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Lingiardi, V. Mucci, C. (2016). Still harping on dissociation: From Janet to Bromberg, via Ferenczi. IJP Open, 3:74.

(2016). IJP Open, 3:74

Still harping on dissociation: From Janet to Bromberg, via Ferenczi

Vittorio Lingiardi and Clara Mucci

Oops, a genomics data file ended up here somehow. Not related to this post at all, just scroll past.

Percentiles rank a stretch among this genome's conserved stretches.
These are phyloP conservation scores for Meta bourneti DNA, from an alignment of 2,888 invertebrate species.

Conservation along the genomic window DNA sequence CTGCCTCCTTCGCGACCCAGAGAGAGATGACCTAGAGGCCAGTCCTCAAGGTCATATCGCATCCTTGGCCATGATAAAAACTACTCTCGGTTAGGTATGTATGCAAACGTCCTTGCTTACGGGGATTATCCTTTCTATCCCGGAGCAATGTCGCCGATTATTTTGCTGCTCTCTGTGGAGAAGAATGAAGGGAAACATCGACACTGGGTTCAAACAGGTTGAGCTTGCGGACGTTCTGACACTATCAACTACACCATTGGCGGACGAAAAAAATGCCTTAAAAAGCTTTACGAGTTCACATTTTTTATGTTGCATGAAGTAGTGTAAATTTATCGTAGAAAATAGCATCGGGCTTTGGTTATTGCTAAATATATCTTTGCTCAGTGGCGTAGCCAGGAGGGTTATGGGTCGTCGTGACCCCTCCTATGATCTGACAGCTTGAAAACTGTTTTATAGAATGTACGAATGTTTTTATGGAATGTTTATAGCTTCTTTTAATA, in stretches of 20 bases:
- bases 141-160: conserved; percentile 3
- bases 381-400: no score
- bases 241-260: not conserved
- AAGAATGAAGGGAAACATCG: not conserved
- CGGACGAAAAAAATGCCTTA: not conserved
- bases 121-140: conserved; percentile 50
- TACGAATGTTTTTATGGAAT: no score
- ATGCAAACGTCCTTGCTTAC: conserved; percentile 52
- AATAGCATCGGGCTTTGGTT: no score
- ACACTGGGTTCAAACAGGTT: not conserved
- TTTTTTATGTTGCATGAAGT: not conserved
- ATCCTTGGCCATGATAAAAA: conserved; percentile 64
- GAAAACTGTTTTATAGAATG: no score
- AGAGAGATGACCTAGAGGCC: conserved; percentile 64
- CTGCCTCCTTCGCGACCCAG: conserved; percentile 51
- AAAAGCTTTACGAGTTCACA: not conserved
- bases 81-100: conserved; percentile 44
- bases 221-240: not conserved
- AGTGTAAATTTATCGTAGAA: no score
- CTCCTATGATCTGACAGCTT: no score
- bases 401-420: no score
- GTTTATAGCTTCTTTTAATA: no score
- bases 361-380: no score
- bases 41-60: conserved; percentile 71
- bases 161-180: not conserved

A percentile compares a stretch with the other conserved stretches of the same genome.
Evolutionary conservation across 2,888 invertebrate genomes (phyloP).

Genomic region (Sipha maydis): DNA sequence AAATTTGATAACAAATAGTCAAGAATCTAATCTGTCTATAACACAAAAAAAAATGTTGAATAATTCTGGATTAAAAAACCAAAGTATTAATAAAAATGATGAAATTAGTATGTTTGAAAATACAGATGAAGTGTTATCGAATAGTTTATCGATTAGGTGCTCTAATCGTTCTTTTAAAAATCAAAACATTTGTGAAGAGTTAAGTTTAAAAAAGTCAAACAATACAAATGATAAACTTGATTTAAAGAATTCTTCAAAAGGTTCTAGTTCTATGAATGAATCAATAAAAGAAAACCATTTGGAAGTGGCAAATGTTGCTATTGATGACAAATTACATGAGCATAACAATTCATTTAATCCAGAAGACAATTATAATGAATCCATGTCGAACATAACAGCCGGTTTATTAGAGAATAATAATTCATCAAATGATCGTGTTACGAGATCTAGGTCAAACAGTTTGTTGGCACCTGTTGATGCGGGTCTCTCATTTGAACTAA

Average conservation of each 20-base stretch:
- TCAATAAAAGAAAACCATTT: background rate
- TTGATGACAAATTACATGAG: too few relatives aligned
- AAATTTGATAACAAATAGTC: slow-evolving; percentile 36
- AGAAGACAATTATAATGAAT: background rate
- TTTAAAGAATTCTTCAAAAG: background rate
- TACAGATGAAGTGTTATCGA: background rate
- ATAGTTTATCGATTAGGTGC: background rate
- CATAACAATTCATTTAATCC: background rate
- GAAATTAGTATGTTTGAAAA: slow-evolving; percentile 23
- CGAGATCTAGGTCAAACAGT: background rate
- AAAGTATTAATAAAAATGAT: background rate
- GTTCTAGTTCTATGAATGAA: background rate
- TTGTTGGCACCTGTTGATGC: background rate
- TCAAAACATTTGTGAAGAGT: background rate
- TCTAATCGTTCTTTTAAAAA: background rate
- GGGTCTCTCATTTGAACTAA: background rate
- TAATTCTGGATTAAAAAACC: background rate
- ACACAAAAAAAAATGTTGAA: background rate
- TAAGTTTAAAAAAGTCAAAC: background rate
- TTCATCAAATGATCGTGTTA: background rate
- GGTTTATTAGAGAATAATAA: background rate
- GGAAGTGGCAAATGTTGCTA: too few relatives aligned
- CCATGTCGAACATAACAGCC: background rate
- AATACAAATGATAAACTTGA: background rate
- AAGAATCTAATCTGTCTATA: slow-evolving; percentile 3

Contemporary psychoanalytic models, along with recent studies in neuroscience, have increasingly focused on clinical and empirical attention to traumatic experiences and memories, as well as dissociative phenomena. This paper aims to first provide an overview of Pierre Janet’s contributions on dissociation and how they have influenced the contemporary discourse on several pathologies, and then to explore and to bridge Sandor Ferenczi’s and Philip Bromberg’s clinical and theoretical perspectives. Analogies between Janet’s notions and current concepts such as mentalization, internal working models and relational schemes are illustrated to highlight some of the nuclei inscribed in pathological personality functioning. The primacy that Janet assigned to creative activity and integrative functions of consciousness, the central role attributed to environmental trauma and the description of fragments of personality split off from consciousness have important connections with some coeval approaches. The authors will go through Ferenczi’s up to Philip Bromberg’s contributions and recent studies in neuroscience, to point out how these data corroborate the radical paradigm shift in the contemporary psychoanalytic models of psychopathogenesis: from Oedipal repression to pre-Oedipal dissociation. The authors also highlight how, in the therapeutic relationship, where repetitions of the past in the present are reenacted, the therapist and the patient can co-create, in a protected and safe setting, new emotional memories and new stories and possibilities, aimed at inhibiting the automatic repetition of dysfunctional schemas, as well as restore the healthy aspects of dissociative functioning.

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